The first element that must be looked into in order to advice the legal positions of Celia and her potential buyers is the character of the advertisement. It has to be distinguished between an advertisement which constitutes an offer or an invitation to treat.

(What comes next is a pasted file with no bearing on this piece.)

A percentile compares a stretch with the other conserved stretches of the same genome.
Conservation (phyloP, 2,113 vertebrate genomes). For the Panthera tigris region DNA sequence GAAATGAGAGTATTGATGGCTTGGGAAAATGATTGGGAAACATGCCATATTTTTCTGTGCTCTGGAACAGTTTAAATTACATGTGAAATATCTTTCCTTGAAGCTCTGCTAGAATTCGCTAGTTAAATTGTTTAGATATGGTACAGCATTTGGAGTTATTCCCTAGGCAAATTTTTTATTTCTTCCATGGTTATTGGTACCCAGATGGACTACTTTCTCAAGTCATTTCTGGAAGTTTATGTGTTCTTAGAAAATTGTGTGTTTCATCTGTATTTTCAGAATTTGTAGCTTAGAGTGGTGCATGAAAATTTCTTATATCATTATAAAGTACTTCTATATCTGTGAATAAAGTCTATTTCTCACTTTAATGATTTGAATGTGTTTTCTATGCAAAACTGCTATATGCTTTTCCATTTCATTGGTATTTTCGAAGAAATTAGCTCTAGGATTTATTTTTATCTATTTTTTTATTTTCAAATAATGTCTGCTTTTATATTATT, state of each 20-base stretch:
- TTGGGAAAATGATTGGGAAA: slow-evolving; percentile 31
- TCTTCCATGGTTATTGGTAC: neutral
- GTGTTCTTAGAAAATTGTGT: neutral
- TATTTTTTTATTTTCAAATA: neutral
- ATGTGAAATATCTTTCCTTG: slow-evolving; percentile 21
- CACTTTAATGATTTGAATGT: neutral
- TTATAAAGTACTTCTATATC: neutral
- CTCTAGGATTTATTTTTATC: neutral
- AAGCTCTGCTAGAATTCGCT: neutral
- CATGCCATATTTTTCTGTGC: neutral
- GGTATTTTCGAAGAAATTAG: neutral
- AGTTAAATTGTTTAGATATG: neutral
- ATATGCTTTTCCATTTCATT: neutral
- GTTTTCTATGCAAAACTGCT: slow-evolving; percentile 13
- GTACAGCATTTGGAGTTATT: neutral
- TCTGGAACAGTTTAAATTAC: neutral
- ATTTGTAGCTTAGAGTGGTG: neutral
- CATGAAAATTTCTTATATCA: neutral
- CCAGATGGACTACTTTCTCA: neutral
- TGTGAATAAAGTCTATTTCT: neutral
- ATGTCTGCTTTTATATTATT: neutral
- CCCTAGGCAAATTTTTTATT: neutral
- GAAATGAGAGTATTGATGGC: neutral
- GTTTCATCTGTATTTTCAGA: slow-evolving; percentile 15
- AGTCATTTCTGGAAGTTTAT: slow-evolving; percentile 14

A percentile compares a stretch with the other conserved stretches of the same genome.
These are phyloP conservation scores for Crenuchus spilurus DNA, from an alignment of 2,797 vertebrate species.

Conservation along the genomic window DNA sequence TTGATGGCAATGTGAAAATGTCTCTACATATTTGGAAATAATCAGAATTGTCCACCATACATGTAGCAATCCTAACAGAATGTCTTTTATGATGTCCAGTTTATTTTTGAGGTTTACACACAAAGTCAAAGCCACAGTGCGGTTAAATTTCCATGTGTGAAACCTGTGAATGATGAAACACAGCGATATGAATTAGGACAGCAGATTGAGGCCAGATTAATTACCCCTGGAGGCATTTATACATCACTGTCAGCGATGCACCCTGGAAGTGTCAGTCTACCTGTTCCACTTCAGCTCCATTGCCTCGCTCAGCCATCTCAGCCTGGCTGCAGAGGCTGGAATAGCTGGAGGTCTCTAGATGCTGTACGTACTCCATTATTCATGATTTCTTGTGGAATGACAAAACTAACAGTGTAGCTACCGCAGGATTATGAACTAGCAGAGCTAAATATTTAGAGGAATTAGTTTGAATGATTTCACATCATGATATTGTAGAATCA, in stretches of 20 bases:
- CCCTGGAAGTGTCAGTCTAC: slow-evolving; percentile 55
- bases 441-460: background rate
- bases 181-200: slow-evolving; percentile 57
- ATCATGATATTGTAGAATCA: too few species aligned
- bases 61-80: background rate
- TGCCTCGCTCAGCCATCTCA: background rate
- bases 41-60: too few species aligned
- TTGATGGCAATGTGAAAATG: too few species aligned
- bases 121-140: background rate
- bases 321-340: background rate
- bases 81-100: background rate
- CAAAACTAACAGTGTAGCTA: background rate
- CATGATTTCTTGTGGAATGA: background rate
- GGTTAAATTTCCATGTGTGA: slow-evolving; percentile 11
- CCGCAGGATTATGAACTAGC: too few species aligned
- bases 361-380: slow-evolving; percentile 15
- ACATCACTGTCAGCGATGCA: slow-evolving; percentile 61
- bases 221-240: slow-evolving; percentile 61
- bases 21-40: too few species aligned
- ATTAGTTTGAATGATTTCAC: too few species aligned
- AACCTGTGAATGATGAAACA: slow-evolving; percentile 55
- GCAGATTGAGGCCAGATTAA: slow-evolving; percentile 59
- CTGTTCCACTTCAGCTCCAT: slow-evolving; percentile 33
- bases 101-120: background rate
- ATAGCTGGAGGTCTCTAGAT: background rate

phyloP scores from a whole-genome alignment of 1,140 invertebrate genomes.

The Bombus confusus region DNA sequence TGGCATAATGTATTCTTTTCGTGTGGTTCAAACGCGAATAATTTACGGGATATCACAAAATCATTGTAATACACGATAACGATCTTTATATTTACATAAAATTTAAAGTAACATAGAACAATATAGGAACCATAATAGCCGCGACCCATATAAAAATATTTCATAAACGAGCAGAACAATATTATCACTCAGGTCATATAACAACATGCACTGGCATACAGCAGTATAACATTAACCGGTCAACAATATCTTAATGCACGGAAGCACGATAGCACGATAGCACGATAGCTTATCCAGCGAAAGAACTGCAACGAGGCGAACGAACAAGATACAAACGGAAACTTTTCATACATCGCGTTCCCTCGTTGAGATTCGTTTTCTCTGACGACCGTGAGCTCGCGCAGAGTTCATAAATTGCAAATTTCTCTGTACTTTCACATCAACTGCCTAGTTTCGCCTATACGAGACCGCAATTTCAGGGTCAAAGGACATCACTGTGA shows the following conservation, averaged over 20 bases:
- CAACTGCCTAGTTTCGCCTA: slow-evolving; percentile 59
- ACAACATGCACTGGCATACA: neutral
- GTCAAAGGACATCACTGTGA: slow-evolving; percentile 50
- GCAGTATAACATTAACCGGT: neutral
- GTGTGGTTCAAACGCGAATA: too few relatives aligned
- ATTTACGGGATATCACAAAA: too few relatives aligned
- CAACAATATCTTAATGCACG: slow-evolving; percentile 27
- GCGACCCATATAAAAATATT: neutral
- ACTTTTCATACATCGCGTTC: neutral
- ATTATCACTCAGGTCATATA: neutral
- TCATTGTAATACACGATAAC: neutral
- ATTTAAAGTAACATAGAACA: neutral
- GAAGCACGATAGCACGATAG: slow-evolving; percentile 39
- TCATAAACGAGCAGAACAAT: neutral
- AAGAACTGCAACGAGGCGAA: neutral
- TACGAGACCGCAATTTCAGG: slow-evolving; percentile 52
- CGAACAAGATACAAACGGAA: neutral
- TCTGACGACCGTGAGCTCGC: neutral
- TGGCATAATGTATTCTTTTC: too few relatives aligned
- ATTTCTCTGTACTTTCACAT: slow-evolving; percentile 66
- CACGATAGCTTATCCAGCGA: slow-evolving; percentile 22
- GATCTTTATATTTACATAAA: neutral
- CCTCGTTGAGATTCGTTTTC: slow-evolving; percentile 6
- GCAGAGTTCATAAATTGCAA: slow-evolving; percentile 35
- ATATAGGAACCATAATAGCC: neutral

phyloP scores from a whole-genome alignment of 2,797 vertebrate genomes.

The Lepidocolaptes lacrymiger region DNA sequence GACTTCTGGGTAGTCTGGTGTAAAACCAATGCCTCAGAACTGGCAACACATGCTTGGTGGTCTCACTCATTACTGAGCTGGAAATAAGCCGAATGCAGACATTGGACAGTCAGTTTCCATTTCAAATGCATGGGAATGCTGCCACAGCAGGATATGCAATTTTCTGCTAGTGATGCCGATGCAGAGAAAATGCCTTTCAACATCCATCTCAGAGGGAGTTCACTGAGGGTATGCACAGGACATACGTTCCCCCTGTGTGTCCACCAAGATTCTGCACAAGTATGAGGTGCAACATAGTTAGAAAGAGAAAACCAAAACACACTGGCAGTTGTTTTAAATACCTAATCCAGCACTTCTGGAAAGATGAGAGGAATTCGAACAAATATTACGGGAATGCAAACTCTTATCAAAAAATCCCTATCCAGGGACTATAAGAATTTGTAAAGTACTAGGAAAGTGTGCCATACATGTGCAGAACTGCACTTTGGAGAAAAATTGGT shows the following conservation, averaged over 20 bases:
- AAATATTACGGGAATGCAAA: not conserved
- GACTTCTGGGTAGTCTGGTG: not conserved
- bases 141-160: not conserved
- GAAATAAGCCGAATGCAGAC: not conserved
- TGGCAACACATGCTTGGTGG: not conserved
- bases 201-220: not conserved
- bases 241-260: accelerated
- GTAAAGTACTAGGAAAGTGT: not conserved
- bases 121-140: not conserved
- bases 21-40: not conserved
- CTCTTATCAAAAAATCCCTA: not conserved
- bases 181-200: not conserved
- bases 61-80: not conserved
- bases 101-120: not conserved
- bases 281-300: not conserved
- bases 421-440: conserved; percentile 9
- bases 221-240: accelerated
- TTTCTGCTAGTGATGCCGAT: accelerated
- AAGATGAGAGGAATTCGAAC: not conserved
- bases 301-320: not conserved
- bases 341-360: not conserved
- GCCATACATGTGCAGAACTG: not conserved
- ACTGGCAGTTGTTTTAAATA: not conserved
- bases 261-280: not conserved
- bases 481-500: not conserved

An advertisement may be considered an offer if it is clear, precise, definite and leaves nothing open for negotiation. This was established by Leftkowitz v Great Minneapolis Surplus Store involving a case of the sale of two mink scarves and a stole. The phrase “ £10,000 for the lot, no offers” could be an element of an offer, indicating that price is not negotiable. It can also be interpreted in such that the bags are sold in a lot therefore, a customer cannot request for a particular bag. As such, this arrangement satisfies the characteristics of an offer. That being said, a customer either accepts the offer or refrain from the entire transaction itself. However, the court should not disregard the possibility that the advertisement may only tantamount to an invitation to treat. The precedent whereby advertisements are considered an invitation to treat was established following the case of Partridge v Crittenden. If Celia’s advertisement was an offer, she would be contractually obliged to sell her goods to every customer even if there is no continuity of stock. Hence, she is liable for breach of contract if there were more acceptances than she can satisfy as only 5 handbags are up for sale. Furthermore, the advertisement does not include further details on the bags and leaves room for negotiation. It states that it is suitable for all tastes and occasion. However, Celia cannot assume her customer’s preferences in terms of colour, manufactured material, strap length and so on. It could be that the advertisement is merely an invitation to treat. Having said that, it is important to bear in mind the factors which sets an offer apart from invitation to treat. When an offer is accepted, a binding agreement...
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